(The following is a post by Erika Hope Spencer, French Reference Specialist, European Division.)
When the French Revolution began in 1789, French women were largely confined to the private sphere. Domestic duty and family obligation dictated their behavior, and the public life was a man’s domain. However, the ideas of equality and comradery that sparked the French Revolution captivated women from all backgrounds. Women were eager to voice their political opinions and grievances. While the intellectuals of the upper classes debated property rights and universal suffrage, the working classes took to the streets with their own frustrations such as finding affordable bread.
The French Revolution was born out of the ideas of the Enlightenment. Eighteenth-century philosophers such as Jean Jacques Rousseau and Voltaire challenged the thinking of French society. New ideas about education, class, and individual rights were being discussed at the evening gatherings of Paris high society known as salons. These gatherings were established before the Revolution, and they were often hosted, not by a distinguished man, but by his fashionable (and hopefully, witty) wife. Known as salonnières, these ladies wielded a significant amount of indirect influence in the world of politics and diplomacy. They were the daughters of French ministers or the wives of aristocrats and had grown up with the privilege of an expansive education. Though they did not enjoy legal rights, in many instances they were regarded as intellectual equals to the men in their lives. Historians still debate the true character of the salon and its role in history, but there is no doubt that they provided a platform for their hosts to exert influence outside of the domestic realm.
In the early and optimistic days of the Revolution, the notion of equality (égalité) was applied in theory to both women and to the enslaved people in French colonial territories. However, as the struggle between the three main classes of nobility, clergy and bourgeoisie dragged on, many of the initial proposals aiming at universal liberation fell short. This understandably angered the disenfranchised groups. In the French territory of Saint-Domingue, today’s Haiti, Toussaint L’Ouverture led a successful independence movement by enslaved and free people of color. Back in France, the Revolutionary movement began to fracture on all fronts. Members of the moderate Girondins argued for a constitutional monarchy, while members of the radical Jacobins fought against aristocratic privileges. Societies that formed during the Revolution were known as clubs, and they directed the course of politics, particularly in Paris. As the Revolution progressed, another radical split from the Jacobins formed the enragés (madmen). The more radicalized leaders eventually turned on one another beginning in late 1793 during what is known as the Terror (la Terreur).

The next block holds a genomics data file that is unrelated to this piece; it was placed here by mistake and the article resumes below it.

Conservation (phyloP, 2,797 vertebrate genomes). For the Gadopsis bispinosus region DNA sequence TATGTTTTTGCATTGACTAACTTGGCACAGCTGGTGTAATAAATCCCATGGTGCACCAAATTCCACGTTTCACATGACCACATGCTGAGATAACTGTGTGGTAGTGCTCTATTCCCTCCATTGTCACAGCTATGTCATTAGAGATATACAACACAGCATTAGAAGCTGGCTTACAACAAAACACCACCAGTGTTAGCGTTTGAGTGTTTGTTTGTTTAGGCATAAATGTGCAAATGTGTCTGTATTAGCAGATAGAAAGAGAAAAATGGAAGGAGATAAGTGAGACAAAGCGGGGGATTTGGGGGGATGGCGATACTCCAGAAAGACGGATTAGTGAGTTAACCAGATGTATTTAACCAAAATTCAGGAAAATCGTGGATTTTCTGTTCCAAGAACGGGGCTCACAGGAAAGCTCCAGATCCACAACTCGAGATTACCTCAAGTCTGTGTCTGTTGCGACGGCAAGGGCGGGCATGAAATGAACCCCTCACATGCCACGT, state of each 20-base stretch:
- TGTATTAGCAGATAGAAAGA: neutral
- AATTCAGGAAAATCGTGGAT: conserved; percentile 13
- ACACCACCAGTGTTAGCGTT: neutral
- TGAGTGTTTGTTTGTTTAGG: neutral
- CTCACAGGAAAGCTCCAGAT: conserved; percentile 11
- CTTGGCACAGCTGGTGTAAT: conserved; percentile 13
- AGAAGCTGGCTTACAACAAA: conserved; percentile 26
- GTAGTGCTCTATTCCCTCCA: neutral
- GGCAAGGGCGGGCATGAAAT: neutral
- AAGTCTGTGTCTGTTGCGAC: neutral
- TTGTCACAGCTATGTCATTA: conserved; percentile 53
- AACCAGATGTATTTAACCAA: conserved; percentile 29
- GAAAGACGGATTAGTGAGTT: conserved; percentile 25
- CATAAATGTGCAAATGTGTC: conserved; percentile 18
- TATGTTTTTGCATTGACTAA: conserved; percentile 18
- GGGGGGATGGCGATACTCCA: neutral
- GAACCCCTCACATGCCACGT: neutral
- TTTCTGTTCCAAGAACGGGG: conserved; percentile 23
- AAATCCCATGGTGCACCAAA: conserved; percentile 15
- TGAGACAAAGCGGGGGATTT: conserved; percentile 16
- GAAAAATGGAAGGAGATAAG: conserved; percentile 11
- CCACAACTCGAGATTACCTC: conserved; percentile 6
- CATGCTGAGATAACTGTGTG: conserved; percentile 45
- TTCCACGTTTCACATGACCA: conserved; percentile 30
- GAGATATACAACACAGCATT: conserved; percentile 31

The women of Paris were highly engaged in these events and their convictions spanned the political spectrum, depending on their positions in society. The wealthy women of the aristocratic and bourgeois classes often acted as salonnières, or worked in tandem with their husbands. That is not to say that many did not also take part in street demonstrations, nor is it to suggest that working class women were one unvaried force. There were divisions at all levels, and many Parisian women were concerned with economic conditions and high grain prices, while their neighbor might be demanding institutional reforms such as the right for women to establish their own political clubs.
Because the salonnières had the opportunity and leisure time to write, historians have tended to focus on these “femme célèbres” rather than the less documented radical female “sans-culotterie.” The salonnières also had the funds to commission portraits, which was not an option for the lower classes. Many of the salonnière writings have been digitized for remote use. Radical revolutionary women, on the other hand, are known only through the narratives of others. Fortunately, this is changing as historians delve deeper into the archives of French history.
One of the most influential women of the Revolution was Sophie de Condorcet. She worked with her husband, the Marquis de Condorcet, to argue for full women’s suffrage in a July 1790 document entitled “Sur l’admission des femmes audroit de cite” (On the Admission of Women to Civil Rights), available in full from the Bibliothèque Nationale de France. Madame de Condorcet was a true feminist of the time. She was also a professional translator and scholar and very likely translated some writing of Thomas Paine while he was in Paris, and wrote Letters on Sympathy as a response to Adam Smith’s “Theory of Moral Sentiments.”
Equally influential in the upper echelons was salonnière Germaine de Staël. As the daughter of the famous and beloved finance minister, Jacques Necker, de Staël enjoyed an especially privileged place in society and she used her position to lobby for the rights of others. She was appreciated by the great thinkers of the day for her charisma and brilliance. She captivated a wide array of foreign dignitaries, and her salon routinely brought together liberals, nobles, wives, and mistresses. The small dinners at her “hôtel” (townhome) on the Rive Gauche (left bank of Paris as separated by the Seine River) included Thomas Jefferson, Lafayette, Thomas Paine, and Gouverneur Morris, the American envoy to Paris, as well as other well-known personages of the time. Some of the correspondence is housed in the Library’s Manuscript Division in Gouverneur Morris Papers, and Morris’s book, A Diary of the French Revolution has interesting observations from this time period including his time spent at the salons.
The conversations at these soirées on the fashionable rue de Bac influenced popular sentiment and shifted political opinion. De Staël herself was a centrist politically. However, having grown up listening to such luminaries as Diderot and Voltaire verbally spar in her mother’s salons, she had developed an ability to challenge, and at times confound men of any political persuasion. Traditionalists felt these salons set a dangerous precedent by encouraging women to leave their “natural domain” of the home to engage with the outside world of politics and public debate. Although de Staël had grown up in a conservative home, her intellectual curiosity drew her to question these conventions. By age 22 she had already published a well-received book on Jean-Jacques Rousseau, “Lettres sur les ouvrages et le caractère de J. J. Rousseau…” (Letters on the works and character of J. J. Rousseau). Although women were not permitted to vote or hold office, she attended the debates at the National Assembly (France’s first Constitutional Government) on a regular basis and was on friendly terms with many of the deputies. In her later years she even met with the young Napoleon Bonaparte, though they disagreed and he ignored her advice.